There has been some doubt on the part of both residents and body corporate managers about when nominations for committee membership must be invited from the floor of annual general meeting Although a definition of “required number” was provided in the current regulations, the wording of this requirement, and use of a range for the required number, made it unclear whether a number of nominations must be called for in order to bring the number of voting committee members to a minimum of three, or to a minimum number of seven (or the number of lots if there are fewer than seven lots).
The new provisions which commence on 1 March 2021 seek to clarify this by removing the term “required number” entirely. The relevant section when it commences will provide that the person chairing the meeting must invite nominations from the floor if the number of committee members is fewer than the maximum number, to attempt to bring the total committee members to the maximum number. The dictionary in the Standard Module will provide a clear definition of the term “maximum number”. The rationale for this change is to encourage the greatest number of owners to serve on the committee. Arguably, greater owner representation on the committee promotes a more robust committee with a healthy diversity of opinion.
Engaging a body corporate manager in place of the committee – section 74 SM
A body corporate manager can be engaged to carry out the functions of a committee and its executive members where, in specified circumstances, the committee for the body corporate does not have sufficient members. The motion to engage a body corporate manager in place of a committee (often referred to as a Chapter 3 Part 5 engagement) under the expiring provisions, needs to be a secret ballot. The new provisions that come into effect on 1 March 2021 will allow the body corporate to pass a motion by ordinary resolution to conduct an open ballot to decide this type of engagement. This change is aimed at reducing the body corporate costs associated with secret ballots and decreasing procedural burden on community titles schemes.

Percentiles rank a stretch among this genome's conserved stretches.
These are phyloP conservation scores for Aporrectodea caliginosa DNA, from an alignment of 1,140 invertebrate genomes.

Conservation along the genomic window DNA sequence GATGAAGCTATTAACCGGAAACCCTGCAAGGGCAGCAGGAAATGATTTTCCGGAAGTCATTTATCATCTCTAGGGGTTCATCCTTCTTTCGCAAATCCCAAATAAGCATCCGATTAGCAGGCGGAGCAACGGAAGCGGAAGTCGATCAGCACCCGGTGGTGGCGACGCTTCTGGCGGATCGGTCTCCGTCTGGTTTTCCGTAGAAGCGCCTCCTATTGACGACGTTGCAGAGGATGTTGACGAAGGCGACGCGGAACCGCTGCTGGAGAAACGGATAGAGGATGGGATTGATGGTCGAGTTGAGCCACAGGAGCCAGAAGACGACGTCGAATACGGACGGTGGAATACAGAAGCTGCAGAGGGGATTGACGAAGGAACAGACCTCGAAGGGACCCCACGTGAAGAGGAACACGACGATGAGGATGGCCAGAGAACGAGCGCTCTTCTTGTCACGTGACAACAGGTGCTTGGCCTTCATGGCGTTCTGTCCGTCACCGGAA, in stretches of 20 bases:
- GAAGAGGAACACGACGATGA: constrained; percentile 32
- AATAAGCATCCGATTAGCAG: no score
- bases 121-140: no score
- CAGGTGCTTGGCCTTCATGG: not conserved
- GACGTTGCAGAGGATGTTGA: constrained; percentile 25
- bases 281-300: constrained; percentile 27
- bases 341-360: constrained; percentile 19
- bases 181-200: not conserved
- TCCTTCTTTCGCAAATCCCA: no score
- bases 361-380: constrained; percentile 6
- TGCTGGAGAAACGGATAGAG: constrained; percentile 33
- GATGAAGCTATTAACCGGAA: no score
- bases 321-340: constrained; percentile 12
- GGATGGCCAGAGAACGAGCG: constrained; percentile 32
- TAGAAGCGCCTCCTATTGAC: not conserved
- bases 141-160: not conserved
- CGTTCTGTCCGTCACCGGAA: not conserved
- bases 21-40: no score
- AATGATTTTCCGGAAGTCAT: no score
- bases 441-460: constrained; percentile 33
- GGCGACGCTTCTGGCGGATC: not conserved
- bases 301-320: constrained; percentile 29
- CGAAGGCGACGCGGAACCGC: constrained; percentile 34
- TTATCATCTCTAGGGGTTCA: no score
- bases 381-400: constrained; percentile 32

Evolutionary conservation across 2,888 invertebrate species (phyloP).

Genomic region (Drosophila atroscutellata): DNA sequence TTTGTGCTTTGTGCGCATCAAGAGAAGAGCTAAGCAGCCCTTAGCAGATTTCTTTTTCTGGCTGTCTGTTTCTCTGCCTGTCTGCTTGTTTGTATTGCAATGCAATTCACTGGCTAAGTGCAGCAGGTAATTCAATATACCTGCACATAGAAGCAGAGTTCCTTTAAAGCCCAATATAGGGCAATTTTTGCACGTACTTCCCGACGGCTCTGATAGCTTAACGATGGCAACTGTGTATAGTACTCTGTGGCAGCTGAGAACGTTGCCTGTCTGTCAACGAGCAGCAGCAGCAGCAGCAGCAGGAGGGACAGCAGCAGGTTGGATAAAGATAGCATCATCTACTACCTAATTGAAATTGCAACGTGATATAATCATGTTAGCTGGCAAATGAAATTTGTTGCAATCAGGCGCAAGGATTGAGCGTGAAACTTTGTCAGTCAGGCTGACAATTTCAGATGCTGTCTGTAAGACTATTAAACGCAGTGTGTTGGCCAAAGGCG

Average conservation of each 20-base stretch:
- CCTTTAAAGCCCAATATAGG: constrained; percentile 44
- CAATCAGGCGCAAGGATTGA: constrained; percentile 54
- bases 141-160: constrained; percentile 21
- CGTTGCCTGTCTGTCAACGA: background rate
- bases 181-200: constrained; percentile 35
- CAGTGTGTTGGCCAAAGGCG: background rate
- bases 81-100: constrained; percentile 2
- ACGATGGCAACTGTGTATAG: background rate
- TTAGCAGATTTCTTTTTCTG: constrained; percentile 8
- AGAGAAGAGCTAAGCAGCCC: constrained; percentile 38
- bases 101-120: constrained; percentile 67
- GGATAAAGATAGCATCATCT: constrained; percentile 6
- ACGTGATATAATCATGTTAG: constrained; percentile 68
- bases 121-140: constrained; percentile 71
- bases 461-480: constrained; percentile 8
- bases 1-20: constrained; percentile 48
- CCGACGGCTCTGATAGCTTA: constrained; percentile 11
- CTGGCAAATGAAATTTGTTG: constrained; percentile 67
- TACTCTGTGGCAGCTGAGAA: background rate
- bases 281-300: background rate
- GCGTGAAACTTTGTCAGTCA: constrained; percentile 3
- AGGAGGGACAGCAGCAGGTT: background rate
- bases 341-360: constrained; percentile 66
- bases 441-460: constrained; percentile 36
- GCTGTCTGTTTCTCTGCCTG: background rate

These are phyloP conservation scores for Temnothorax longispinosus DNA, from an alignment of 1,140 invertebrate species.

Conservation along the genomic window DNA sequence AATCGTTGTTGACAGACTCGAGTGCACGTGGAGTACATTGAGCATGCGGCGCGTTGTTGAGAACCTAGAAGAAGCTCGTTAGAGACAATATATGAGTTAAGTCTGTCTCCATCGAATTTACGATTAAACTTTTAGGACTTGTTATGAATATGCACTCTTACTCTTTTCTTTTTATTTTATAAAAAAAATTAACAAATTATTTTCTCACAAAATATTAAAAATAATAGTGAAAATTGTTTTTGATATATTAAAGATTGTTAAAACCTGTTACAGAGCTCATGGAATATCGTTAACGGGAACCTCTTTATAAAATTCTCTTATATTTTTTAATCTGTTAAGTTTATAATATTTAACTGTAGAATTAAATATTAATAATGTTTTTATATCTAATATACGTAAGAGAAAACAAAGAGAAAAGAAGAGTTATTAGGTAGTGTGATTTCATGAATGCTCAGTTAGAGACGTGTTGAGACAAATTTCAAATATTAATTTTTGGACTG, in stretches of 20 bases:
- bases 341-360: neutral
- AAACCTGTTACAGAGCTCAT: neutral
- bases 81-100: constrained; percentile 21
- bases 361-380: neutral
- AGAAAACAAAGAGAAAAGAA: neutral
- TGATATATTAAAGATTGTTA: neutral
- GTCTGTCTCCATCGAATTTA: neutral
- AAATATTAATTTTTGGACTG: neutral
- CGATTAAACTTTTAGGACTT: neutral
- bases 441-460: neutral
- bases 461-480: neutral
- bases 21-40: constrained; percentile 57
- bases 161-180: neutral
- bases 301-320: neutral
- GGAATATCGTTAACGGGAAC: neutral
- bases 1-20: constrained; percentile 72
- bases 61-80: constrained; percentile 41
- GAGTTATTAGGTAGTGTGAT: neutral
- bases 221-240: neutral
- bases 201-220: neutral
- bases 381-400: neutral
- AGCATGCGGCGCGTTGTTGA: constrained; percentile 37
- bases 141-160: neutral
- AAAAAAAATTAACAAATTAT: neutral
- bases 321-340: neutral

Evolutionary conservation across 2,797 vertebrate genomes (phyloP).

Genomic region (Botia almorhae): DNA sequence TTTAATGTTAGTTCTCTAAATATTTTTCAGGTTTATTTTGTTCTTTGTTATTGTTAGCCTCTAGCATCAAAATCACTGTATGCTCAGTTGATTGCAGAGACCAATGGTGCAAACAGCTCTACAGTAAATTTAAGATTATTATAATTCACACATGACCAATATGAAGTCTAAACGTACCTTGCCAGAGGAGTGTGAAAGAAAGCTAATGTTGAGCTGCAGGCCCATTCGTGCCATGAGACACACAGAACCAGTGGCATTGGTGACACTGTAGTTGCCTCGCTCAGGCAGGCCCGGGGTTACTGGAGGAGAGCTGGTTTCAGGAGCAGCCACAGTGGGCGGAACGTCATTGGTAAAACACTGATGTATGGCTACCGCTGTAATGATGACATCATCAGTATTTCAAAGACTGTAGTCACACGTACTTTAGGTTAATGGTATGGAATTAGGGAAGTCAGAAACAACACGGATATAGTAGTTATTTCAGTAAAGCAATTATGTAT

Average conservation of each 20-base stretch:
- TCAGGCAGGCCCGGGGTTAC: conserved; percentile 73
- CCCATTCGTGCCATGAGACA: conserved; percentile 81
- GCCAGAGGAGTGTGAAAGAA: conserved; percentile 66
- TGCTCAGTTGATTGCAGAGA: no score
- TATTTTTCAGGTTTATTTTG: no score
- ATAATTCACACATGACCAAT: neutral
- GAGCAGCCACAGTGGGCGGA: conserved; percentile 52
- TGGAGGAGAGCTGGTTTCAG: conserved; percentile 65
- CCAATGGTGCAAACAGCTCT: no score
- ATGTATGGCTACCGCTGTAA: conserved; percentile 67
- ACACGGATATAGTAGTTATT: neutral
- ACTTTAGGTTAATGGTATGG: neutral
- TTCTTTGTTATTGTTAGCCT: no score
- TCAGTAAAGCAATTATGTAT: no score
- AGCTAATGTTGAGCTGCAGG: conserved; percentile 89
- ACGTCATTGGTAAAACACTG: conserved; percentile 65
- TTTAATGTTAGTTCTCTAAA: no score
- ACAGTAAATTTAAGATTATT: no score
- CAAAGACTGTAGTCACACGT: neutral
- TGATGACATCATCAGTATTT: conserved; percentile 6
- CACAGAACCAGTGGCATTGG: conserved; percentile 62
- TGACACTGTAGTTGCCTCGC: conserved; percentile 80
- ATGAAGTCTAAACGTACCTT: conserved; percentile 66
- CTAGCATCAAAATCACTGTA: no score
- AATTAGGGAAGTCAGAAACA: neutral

Benefits from a caretaking service contractor or service contractor – section 79 SM
The new regulations will introduce clear restrictions on the benefits that a committee member may receive from a caretaking service contractor from 1 March 2021. While the current regulation already deems an associate of a service contractor as ineligible to be a voting committee member, and prevents committee members from voting at the committee level where they have a direct or indirect interest in the issue being considered, the new regulations will provide further safeguards. In particular, section 79 of the Standard Module will preserve the impartiality of voting committee members in certain circumstances and prevent them from giving preferential consideration to a contractor. Also, as a caretaking service contractor is automatically a non-voting committee member, this provision may assist in limiting their influence on committee voting.
The new regulations will specify that a committee member is only able to receive a direct or indirect benefit if:
· from a caretaking service contractor, it is the supply of, or payment for, a letting agent business service conducted by the contractor; or
· from a service contractor, it is the supply of, or payment for, a service the body corporate has engaged the contractor to provide, or a service, such as lawn mowing or other maintenance, that an owner of a lot has engaged the contractor to provide at market price; or
· the body corporate has authorised the committee member to receive the benefit by ordinary resolution.
Principal schemes – maximum committee size of twelve
The Body Corporate and Community Management Act 1997 provides for layered arrangements of community titles schemes, where a lot within a scheme may itself be a scheme comprising lots and/or other subsidiary schemes. The top layer in such arrangements is called a ‘principal scheme’.
Community titles schemes are increasing in average size and complexity, with this trend expected to continue. From 1 March 2021, the new Standard Module will allow the body corporate for a principal scheme to decide, by ordinary resolution, to increase the maximum number of committee members for the principal scheme to twelve members. This will provide for broader representation where there are many subsidiary schemes, without allowing excessively large committees that would likely prove unworkable.
Similar changes will come into effect where relevant for body corporate committees of accommodation, commercial and small scheme modules. Further information about how these changes will apply to your scheme can be found on the Office of Commissioner for Body Corporate and Community Management website at www.qld.gov.au/bodycorp-regchanges.
Author: Michelle Scott, Commissioner for Body Corporate and Community Management